Two of the most pressing problems in the Saskatchewan oilpatch today relate to the production and use of water during extraction processes, and the sharp tailing off of production from oil wells – particularly in the heavy oil areas in the west of the province, and the Bakken formation in the southeast.
The Petroleum Technology Research Centre (PTRC) has been a world-leader in developing enhanced oil recovery technologies that help improve oil production while also lessening environmental impacts. As such, both of these challenges to the Saskatchewan oil industry – water production/use and sharp declines in oil recovery – are tailor-made for new field trail projects announced by the PTRC in early 2012.
The Western Economic Partnership Agreement (WEPA) has contributed over $800,000 to develop new field-testing technologies through the PTRC and its corporate and research partners. In a two-part program, researchers at the University of Regina will help develop new water filtration methods and ceramic membranes in the lab with the intention of scaling up those technologies for use in field testing.
In the second part of the program, the PTRC is working with several medium-sized companies to actually build and refurbish water processing and separator units for the field, in order to capture samples, separate the produced fluids in a field setting, and optimize the removal of oil from produced water in real time. Such in-situ technologies could be scaled up but still remain transportable, offering small- and medium-sized producers the opportunity to eliminate one of the most costly sides of their operations – namely disposing of produced water. If the PTRC’s field testing goes well, it may be possible to use produced water from oil reservoirs for other industrial and agricultural uses rather than be concerned about their safe disposal.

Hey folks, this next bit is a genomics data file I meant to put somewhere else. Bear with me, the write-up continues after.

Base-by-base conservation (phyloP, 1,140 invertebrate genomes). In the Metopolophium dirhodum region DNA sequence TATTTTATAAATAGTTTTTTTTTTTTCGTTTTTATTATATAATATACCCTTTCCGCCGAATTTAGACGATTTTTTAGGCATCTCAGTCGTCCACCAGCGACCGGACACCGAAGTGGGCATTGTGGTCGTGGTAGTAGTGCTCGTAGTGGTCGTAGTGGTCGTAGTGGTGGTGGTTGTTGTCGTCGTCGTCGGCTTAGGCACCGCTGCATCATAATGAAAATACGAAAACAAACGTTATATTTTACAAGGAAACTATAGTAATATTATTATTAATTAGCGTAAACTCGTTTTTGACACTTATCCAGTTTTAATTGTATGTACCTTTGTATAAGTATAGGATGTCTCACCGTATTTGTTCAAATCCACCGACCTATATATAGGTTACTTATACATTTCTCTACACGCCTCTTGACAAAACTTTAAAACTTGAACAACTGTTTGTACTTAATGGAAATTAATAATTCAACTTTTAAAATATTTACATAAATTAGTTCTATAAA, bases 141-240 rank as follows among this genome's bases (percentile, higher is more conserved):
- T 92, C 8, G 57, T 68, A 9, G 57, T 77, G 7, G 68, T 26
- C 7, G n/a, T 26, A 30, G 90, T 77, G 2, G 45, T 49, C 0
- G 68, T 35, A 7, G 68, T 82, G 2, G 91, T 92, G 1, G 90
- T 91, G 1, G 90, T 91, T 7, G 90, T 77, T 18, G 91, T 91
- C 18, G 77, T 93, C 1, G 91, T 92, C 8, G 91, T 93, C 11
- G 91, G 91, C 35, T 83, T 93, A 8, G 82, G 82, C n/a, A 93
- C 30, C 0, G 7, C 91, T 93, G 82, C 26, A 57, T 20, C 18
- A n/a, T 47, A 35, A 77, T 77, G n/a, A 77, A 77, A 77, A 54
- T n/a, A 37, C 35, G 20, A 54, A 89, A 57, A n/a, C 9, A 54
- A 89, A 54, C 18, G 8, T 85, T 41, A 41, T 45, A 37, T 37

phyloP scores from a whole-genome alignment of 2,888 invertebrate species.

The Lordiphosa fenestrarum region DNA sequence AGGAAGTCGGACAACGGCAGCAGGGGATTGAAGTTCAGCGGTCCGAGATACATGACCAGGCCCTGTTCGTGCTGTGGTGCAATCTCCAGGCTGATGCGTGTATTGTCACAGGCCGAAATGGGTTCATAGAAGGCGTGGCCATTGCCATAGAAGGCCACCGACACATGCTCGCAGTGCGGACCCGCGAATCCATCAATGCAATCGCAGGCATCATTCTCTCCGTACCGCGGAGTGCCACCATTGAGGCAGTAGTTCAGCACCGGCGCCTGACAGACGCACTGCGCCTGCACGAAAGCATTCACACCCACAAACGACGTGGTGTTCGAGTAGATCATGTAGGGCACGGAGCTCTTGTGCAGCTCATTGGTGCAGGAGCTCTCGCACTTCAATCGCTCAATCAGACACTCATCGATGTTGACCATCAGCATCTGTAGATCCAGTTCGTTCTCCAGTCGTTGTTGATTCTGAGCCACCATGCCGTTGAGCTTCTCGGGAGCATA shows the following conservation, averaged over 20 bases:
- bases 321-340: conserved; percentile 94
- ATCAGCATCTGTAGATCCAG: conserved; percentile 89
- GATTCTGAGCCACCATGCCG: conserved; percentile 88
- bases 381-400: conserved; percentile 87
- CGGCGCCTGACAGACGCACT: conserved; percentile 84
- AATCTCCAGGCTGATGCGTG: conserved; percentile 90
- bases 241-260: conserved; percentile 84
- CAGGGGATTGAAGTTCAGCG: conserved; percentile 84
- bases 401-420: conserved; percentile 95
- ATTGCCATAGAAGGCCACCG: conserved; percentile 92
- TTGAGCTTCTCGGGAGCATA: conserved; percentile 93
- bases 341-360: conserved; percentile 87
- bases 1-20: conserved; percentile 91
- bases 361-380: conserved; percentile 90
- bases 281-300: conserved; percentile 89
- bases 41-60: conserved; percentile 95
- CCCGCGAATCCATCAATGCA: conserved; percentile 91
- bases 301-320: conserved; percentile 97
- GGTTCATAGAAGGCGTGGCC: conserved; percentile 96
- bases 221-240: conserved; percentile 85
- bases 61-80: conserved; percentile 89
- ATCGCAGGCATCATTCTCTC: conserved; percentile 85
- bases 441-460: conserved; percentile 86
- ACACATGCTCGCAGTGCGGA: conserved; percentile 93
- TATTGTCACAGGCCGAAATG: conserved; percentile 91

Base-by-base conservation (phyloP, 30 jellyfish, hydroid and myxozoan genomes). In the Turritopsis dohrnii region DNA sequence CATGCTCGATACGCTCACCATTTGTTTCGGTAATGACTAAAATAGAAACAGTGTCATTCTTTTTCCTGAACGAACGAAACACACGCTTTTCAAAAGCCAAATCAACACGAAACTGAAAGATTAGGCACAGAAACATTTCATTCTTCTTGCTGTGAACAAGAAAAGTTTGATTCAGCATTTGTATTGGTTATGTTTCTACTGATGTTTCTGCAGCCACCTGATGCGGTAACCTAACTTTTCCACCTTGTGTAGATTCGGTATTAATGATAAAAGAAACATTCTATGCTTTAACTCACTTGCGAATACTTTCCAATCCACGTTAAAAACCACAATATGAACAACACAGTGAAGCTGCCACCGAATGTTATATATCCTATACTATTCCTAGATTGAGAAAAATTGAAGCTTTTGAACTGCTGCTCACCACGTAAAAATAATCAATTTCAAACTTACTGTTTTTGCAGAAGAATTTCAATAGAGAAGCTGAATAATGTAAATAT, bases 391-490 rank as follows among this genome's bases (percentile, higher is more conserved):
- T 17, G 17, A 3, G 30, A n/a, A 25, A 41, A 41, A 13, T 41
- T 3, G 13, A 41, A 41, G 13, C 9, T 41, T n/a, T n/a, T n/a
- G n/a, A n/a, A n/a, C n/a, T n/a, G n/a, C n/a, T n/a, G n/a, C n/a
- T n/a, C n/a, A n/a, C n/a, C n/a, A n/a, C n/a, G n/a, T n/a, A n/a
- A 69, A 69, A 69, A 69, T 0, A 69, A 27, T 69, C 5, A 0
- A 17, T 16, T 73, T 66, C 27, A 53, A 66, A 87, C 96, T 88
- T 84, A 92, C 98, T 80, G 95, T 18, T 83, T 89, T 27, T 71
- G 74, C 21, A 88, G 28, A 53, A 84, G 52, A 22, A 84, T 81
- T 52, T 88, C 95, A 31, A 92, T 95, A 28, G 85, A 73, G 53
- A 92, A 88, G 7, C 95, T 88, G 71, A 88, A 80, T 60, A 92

The PTRC is also working with a Dutch research not-for-profit company – INCAS3 – to test their micro-sensor technologies in heavy oil reservoirs. One of the biggest problems with oil production in the heavy oil zones of Saskatchewan is that initial production from these reservoirs – called cold heavy oil production with sand (CHOPS) – leads to a rapid decline of production in a short period of time. It is suspected that this occurs because the amount of produced sand with the oil leads to channels, or “wormholes”, in the reservoirs that cause the production rates to drop.
The micro-sensors produced by INCAS3 could be fine-tuned to help map these wormholes, thus leading to more focused drilling, waterflooding and other enhanced oil-recovery methods. If the sensors prove their worth in heavy oil locations, they might be tried in other sharply falling production zones like the Bakken.
“Linking the PTRC’s research with INCAS3’s proven technologies should provide exciting new windows for enhanced oil recovery in Saskatchewan,” notes Dr. Malcolm Wilson, the CEO of the PTRC. “We’re sure that our research will help significantly increase recovery from resources not just in Saskatchewan, but globally wherever similar reservoirs exist.”
As the PTRC enters its fifteenth year of research in 2013, it is poised to help develop Saskatchewan’s, Canada’s and the world’s hydrocarbon resources with more environmentally sound and economical methods. The company continues to push the boundaries of enhanced oil recovery.
For more information on the PTRC’s EOR research, visit www.ptrc-steps.com.